Born in Chicago in 1942, Jack De Johnette is widely regarded as one of jazz music's greatest drummers. He has collaborated with most major figures in jazz history, including John Coltrane, Miles Davis, Ornette Coleman, Sonny Rollins, Sun Ra, Jackie McLean, Thelonious Monk, Bill Evans, Stan Getz, Keith Jarrett, Chet Baker, George Benson, Stanley Turrentine, Ron Carter, Lee Morgan, Charles Lloyd, Herbie Hancock, Dave Holland, Joe Henderson, Freddie Hubbard, Abbey Lincoln, Betty Carter and Eddie Harris.
It was in 1968 that De Johnette joined Miles Davis's group in time for the epochal upheaval marked by "Bitches Brew," an album that changed the direction of jazz. In his autobiography, Miles Davis said, "Jack De Johnette gave me a deep groove that I just loved to play over."
"Miles's music was crossing over there at that point so he was reaching a larger audience and a lot of the rock musicians were really also getting turned on to Miles, and it was a great meeting of musical cultures.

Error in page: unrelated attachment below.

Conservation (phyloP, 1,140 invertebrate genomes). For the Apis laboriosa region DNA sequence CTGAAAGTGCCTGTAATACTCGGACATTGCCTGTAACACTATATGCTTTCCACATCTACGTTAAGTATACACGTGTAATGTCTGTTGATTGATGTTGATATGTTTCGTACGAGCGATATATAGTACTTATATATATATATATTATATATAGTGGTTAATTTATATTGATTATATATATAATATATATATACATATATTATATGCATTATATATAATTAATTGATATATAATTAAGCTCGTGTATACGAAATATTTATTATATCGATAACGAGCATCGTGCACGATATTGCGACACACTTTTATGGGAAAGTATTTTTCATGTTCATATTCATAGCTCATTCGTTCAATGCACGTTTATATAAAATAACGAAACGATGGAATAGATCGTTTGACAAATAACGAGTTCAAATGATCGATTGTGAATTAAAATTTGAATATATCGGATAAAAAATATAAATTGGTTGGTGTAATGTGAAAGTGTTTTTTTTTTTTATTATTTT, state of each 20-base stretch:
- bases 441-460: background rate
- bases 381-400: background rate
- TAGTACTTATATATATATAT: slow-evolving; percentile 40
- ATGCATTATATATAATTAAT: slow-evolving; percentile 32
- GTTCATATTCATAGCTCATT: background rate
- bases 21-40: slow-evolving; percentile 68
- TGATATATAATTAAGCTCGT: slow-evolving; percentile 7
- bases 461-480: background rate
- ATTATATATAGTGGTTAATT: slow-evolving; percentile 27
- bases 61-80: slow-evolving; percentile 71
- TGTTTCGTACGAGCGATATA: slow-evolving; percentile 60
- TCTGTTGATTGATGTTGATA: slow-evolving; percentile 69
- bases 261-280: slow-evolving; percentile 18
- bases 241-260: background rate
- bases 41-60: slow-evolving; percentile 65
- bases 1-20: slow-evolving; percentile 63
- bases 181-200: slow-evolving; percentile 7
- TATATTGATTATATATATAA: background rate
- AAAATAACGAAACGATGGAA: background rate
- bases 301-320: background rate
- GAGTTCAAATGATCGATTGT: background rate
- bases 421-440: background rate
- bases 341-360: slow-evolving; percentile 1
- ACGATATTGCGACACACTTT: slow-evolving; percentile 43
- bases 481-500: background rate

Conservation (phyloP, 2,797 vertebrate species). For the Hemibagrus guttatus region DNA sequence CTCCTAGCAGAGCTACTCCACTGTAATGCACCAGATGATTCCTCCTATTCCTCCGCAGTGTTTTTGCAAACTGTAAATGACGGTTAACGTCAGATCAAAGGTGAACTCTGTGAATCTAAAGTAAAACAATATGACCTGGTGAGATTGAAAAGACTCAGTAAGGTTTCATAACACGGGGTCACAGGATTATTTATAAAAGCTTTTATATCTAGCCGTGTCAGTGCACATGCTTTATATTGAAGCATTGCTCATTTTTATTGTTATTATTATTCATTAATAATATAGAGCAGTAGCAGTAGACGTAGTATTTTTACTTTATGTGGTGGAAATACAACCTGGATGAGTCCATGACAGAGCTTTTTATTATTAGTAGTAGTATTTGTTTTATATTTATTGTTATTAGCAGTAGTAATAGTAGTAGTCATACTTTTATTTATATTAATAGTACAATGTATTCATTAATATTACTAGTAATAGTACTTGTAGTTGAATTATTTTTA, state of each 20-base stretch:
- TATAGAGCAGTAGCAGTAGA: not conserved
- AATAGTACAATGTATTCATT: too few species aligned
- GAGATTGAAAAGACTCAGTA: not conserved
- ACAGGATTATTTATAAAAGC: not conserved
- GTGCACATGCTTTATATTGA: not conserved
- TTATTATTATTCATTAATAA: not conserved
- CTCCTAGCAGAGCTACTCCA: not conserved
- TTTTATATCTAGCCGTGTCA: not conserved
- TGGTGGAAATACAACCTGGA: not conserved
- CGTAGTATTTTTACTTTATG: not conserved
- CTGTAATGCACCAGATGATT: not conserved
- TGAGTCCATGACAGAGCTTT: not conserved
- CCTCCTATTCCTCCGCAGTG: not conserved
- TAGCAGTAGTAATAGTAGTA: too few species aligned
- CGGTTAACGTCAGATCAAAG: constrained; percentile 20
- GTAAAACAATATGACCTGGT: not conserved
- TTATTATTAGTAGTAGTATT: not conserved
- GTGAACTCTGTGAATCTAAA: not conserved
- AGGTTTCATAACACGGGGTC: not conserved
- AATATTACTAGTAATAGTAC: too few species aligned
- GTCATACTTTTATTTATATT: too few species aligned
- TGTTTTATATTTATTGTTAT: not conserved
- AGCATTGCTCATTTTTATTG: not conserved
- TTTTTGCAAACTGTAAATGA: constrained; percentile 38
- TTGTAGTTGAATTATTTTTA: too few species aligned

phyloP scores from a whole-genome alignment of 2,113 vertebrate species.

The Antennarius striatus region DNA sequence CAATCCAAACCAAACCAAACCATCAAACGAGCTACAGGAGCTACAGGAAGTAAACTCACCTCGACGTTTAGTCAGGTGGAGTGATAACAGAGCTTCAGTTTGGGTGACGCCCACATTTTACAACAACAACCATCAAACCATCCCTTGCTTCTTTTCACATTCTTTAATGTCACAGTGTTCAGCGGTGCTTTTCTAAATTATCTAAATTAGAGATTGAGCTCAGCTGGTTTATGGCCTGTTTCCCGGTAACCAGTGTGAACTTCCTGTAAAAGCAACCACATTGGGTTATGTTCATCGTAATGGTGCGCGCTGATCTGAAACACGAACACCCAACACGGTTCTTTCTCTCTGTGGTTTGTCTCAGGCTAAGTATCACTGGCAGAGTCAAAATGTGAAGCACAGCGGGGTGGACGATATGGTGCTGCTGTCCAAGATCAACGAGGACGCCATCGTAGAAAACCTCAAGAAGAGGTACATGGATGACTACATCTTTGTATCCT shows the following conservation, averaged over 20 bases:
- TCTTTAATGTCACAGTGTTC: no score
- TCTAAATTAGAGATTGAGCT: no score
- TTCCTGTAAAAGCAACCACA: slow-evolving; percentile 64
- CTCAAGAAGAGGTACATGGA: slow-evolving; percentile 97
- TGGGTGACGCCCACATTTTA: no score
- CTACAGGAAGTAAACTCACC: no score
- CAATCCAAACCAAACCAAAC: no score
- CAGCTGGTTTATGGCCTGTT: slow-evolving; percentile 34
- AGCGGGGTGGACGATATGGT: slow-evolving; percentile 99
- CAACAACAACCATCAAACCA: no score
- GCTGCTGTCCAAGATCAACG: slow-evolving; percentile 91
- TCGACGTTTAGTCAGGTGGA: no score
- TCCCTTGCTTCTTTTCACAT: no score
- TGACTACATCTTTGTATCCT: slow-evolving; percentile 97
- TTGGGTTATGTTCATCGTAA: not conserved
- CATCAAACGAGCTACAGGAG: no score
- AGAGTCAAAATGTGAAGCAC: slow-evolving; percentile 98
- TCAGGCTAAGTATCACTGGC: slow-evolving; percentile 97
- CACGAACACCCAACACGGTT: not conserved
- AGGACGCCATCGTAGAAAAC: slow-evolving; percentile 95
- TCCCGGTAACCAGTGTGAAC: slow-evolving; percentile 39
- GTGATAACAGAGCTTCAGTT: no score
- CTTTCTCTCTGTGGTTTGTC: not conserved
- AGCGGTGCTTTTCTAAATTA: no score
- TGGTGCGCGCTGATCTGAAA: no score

The drummer was the anchor his function laying down the groove, especially in that electric period. Laying down the groove and also embellishing the groove, Keeping a steady pulse, but, changing it, shifting it. you know Making subtle changes in it. Providing shall we say the fire, stoking the fire, putting the heat on. Putting colours on top, that's what I was doing "
Jack DeJohnette 2003